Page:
Not only he is a supremely talented footballer and a Scrabble player’s dream, Dominik Szoboszlai also boasts a remarkable turn of pace. The Hungarian midfielder clocked 36.76kph (22.8mph) while turning out for Liverpool against Wolves in September 2023 – the second fastest speed ever generated by a Premier League player.
Incredibly, that speed was recorded just a matter of days after Dominic Solanke pushed the needle up to 36.1kph (22.4mph) in Bournemouth’s defeat to Tottenham. That is remarkable pace across the ground, and yet neither Szoboszlai nor Solanke can lay claim to being the fastest player in the Premier League or anywhere close to it in the world of football.
Nobody in Premier League history has recorded a pace as blink-and-you’ll-miss-it as Kyle Walker. The Manchester City defender reached a top speed of 37.31kph during the 2022/23 season, which is a mind-blowing 23.1mph. Walker is, officially, the fastest player of the Premier League era, besting Szoboszlai, Solanke and the other top speedsters of the 2022/23 campaign, such as Brennan Johnson (36.7kph) and Mykhailo Mudryk (36.63kph).
Some of the speed tracking data appears to be debatable, but what’s not up for discussion is Walker’s status as the quickest in the Premier League – he bests former Chelsea defender Antonio Rudiger, who reached 36.72kph in a game against Brighton in December 2021.
Who Is the Fastest Footballer in the World?
Because not all football leagues around the world use tracking data, it’s impossible to say definitively who is the fastest player on the planet. But judging by the stats from those leagues that do record the speeds travelled by their players, Walker could yet be a contender for the accolade. In Germany, the fastest player in the Bundesliga is routinely Bayern’s rangy wing back, Alphonso Davies, who reached 36.53kph during 2022/23. However, that top pace was subsequently beaten by Dortmund’s Karim Adeyemi, who scorched the turf at 36.65kph that same season.
As far as the Champions League is concerned, the fastest speed recorded in recent seasons was that of Davies, whose nickname of ‘Roadrunner’ really is apt given that he chalked up 37.1kph for the German champions in continental action in 2022. Others of note include Ousmane Dembele (36.6kph), Rafael Leao (36.5kph) and Gabriel Veron (36.4kph), but nobody can match the high set by Walker.
For context, when Usain Bolt smashed the 100m world record in 2009 he was clocked at an extraordinary 44.72kph, so there’s still plenty of way to go before professional footballers can consider hanging up their boots and slipping into a pair of running spikes instead. Marcus Rashford, who Bolt has claimed is the only footballer capable of getting close to him in a 20-metre sprint, has recorded a best of 35.95kph.
Who Is the Fastest Footballer Ever?
Unfortunately, there isn’t a great deal of data for running speeds in the football archives, so we’ll never know if a player from back in the day might have challenged Walker for the title. But of the information that is available from the modern era, the fastest footballer ever is somebody that will be very familiar to Arsenal supporters, who watched this individual zoom around the pitch for many successful years.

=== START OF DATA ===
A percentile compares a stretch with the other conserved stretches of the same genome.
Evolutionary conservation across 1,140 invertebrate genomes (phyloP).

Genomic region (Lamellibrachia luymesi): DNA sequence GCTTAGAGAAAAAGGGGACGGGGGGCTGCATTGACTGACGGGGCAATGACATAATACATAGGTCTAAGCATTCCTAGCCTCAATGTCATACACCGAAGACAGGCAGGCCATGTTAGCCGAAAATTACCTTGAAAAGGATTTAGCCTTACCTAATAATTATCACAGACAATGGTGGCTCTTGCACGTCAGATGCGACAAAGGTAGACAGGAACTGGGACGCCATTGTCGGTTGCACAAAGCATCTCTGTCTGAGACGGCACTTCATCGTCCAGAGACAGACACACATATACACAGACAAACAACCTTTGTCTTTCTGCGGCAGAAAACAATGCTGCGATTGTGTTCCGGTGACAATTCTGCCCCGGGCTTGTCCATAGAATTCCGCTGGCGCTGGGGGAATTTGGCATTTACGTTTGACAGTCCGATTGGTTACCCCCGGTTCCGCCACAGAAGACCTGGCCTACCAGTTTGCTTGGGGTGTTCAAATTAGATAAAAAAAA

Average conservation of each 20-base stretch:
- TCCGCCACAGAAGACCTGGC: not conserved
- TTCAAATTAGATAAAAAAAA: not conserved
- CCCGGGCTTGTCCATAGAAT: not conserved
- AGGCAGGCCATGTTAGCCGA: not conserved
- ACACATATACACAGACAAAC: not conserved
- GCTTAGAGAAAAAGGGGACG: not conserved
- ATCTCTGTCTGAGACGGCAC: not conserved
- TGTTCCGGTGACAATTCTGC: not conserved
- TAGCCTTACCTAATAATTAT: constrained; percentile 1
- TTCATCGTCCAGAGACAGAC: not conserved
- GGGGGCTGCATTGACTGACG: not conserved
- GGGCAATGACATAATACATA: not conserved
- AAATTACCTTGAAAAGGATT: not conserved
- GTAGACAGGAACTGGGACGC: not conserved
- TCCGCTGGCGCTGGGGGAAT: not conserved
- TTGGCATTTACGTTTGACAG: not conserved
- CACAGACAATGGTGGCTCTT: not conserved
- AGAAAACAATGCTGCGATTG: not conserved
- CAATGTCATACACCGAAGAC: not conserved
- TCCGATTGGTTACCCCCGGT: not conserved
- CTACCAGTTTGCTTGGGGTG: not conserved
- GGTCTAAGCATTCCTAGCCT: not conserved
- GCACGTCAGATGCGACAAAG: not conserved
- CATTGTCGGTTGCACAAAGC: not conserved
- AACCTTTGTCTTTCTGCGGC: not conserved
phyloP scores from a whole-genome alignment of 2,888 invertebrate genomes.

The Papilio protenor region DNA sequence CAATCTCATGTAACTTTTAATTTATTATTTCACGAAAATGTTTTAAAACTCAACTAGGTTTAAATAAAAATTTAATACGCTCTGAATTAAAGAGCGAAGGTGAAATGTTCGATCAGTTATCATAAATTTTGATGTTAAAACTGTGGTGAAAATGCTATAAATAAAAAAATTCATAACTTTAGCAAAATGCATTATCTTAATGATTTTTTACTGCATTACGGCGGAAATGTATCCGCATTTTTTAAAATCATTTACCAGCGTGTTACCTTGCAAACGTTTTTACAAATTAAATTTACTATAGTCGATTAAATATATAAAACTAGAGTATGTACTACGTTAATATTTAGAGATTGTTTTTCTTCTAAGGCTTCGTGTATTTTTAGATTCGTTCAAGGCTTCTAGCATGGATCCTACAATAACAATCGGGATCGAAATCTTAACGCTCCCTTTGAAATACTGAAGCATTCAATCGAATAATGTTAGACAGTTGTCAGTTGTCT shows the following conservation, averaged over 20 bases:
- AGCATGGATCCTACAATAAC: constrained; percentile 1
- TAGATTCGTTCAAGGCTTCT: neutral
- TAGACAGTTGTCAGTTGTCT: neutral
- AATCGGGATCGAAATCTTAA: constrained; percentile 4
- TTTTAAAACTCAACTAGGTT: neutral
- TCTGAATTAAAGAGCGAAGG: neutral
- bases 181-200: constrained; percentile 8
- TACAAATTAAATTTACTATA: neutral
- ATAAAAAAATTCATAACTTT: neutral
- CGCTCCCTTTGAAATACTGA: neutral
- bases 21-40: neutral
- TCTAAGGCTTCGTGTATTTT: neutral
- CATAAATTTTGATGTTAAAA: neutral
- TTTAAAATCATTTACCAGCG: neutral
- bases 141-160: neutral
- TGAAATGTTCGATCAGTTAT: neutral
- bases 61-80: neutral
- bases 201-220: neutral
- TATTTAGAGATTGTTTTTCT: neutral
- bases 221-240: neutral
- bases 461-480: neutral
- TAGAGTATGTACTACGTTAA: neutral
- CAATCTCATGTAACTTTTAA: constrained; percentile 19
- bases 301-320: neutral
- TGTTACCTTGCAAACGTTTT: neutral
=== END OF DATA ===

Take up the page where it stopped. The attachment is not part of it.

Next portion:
Thierry Henry is, debatably given the lack of data but nevertheless, the fastest footballer ever to step foot onto the pitch. The Frenchman once recorded a top pace of some 39.2kph, which is a mind-bending 24.3mph, and that has never been beaten as far as confirmed data is concerned. No wonder he was so difficult to stop when running with the ball during Arsenal’s incredible Invincibles season…
The only other documented member of the 37kph club, as far as Europe’s ‘big five’ leagues are concerned, is Arjen Robben, the flying winger who hit the heights for Chelsea and Bayern Munich. That said, Gareth Bale – at 36.9kph recorded while at Real Madrid – was certainly knocking on the door.
Who Would Win a Sprint Race in Football?
Wouldn’t it be fascinating to get all of the fastest footballers together on the track and have them race over the 100m distance? It seems unlikely that would ever be possible given the physical rigours of the modern football season, but back in 1992 they had no such qualms about finding out once and for all who the fastest player in England was.
The Rumbelows Sprint Challenge, sponsored by the now defunct electronics retailer, saw the speediest players on two legs battle it out to see who was the fastest around. The players nominated took part in heats and then a final, dressed in the home shirt of their team and wearing their football boots for good measure.
The Rumbelows Sprint Challenge Final 1992 pic.twitter.com/WrSwLWav3O
— When Football Was Better (@FootballInT80s) November 18, 2018
As you can see, those involved took it incredibly seriously, with Swansea City’s, John Williams, taking the spoils in a time of 11:49 – not too shabby at all for a non-professional sprinter over 100m. It would have been interesting to see what time Williams would have posted had his preparation been, erm, a little more professional ahead of the final – he admitted that he and Swans teammate, Jon Ford, had rather overindulged at a free bar the night before.
“I was paralytic,” Williams recalls. “I think I ended up back in my room at 3am. I threw up, and the next thing I knew I was waking up in a bath. Jon was spraying me in the face with cold water, there was a shockwave and it drove me crazy. I started to attack him. Then I realised what was going on – he was shouting at me: ‘We’re late! We’re late!” Eventually making it to Wembley Stadium on time, Williams won £10,000, a new TV and the title of fastest footballer in England for his troubles.